In the total context of the passages that Jackson cited, we learn that Nebuchadnezzar appointed Zedekiah to be a puppet king in Jerusalem after the overthrow of Jehoiachin. If we accept Mr. Jackson's chronology, which appears to be right, Zedekiah became king in 597 B.C., and reigned for 11 years (2 Kings 24:18). In Zedekiah's ninth year, Nebuchadnezzar besieged Jerusalem again (25:1) and finally captured it two years later (25:2). The famous Babylonian captivity of the Jews began in 597 B.C. with the overthrow of Jehoiachin, and then in 586 B.C., when Zedekiah was defeated, the "rest of the people" who had remained in Jerusalem were also "carried away captive" (25:11).
The prophet Ezekiel was evidently taken to Babylon with the first wave of prisoners, because he identifies himself at the beginning of his book as one of the captives by the River Chebar "in the fifth year of King Jehoiachin's captivity" (1:1-2). This would have been also the fifth year of Zedekiah's puppet reign. In other words, by his own admission, Ezekiel did not begin writing his book until just a few years before Zedekiah's overthrow...
It is then noted that Ezekiel didn't "finish" his book until later:
In the twenty-fifth year of our captivity, at the beginning of the year, on the tenth day of the month, in the fourteenth year after the city was captured, on the very same day the hand of Yahweh was upon me (40:1).
Ezekiel was taken into captivity at the time of Jehoiachin's overthrow. Then eleven years later, Jerusalem fell to Babylon a second time. The "twenty-fifth year of our captivity," then, would have been "the fourteenth year after the city [Jerusalem] was captured." However, it would have also been 14 years after Zedekiah's capture and the treatment he was accorded as summarized in Mr. Jackson's article. Obviously, then, before he finished his book, Ezekiel had had the opportunity to know exactly what had happened to Zedekiah.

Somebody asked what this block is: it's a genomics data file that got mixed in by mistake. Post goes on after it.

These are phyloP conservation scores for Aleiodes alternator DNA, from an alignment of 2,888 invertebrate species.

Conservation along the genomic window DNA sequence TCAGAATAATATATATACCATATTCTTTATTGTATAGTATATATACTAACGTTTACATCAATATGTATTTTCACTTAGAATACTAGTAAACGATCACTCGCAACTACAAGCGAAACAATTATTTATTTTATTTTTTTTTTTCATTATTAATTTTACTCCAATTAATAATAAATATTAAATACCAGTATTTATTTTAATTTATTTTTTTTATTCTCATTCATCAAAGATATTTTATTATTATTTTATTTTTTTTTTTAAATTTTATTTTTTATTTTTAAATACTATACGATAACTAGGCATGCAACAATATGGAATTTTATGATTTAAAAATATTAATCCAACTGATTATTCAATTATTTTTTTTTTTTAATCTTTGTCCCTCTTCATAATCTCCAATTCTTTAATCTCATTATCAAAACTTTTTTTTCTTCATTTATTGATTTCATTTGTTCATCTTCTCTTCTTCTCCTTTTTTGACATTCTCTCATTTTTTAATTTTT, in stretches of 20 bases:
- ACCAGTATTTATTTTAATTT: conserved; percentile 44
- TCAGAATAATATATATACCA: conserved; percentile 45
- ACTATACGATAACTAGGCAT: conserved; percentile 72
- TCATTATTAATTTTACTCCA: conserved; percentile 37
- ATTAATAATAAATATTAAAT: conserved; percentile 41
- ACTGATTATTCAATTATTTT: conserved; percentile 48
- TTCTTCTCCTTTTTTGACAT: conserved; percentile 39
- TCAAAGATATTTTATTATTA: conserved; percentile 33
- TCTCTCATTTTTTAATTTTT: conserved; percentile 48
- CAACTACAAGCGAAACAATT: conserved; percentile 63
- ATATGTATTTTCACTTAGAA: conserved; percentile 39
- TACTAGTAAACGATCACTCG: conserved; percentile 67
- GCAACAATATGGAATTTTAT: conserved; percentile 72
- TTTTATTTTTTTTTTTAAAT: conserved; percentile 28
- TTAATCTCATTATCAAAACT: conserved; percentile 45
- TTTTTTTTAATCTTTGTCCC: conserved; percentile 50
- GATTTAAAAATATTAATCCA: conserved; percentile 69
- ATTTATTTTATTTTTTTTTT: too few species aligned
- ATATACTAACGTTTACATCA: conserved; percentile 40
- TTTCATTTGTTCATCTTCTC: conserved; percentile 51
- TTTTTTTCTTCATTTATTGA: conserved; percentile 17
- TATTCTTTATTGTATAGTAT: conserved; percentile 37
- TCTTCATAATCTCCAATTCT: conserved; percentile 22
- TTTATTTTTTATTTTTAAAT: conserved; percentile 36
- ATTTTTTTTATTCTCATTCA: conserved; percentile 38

So Ezekiel just sat down and wrote out all 48 chapters in one sitting? Not likely -- and not that it matters. Of course we would reply that Ezekiel delivered the prophecy orally before the fact, and the writing may have occurred before, or after, but it doesn't matter. And of course Skeptics can still say it was after the fact regardless.
Either way Ezekiel's time markers aren't going to convince. The 12:10 prophecy is part of a set attributed to the sixth year (8:1), but Skeptics only need to say Ezekiel lied to be convinced. Rationally this one is a non-battle for lack of direct evidence.
That said, what of the fulfilling of the prophecy? The critic doesn't think it was specific enough. He would rather it was written in office-speak, to wit:
If Ezekiel had wanted to utter an unequivocal prediction of Zedekiah's fate, why didn't he say something like this: "Nebu- chadnezzar will besiege Jerusalem, and king Zedekiah will try to escape by night. The Chaldeans will capture him in the plains of Jericho and take him before Nebuchadnezzar at Riblah, where he will be forced to watch the execution of his sons. Then the Chaldeans will blind Zedekiah and imprison him in Babylon, where he will die"?
This isn't what the prophecy says already? It does, to those who lived in Ezekiel's time; it's only a reader 2600 years later who thinks otherwise, because he lives outside the context. If I say in 2001, "The President will sit on a tack in his office," no one will say that I wasn't specific because I didn't say (in 2001) "George W. Bush will sit on a tack in the Oval Office." Everyone knew G. W. was in charge, and where his office is. Ten years from now someone may object anachronistically about the lack of detail, especially if the office moves somewhere else, but who can object rightly? It's their lack of knowledge that is the problem.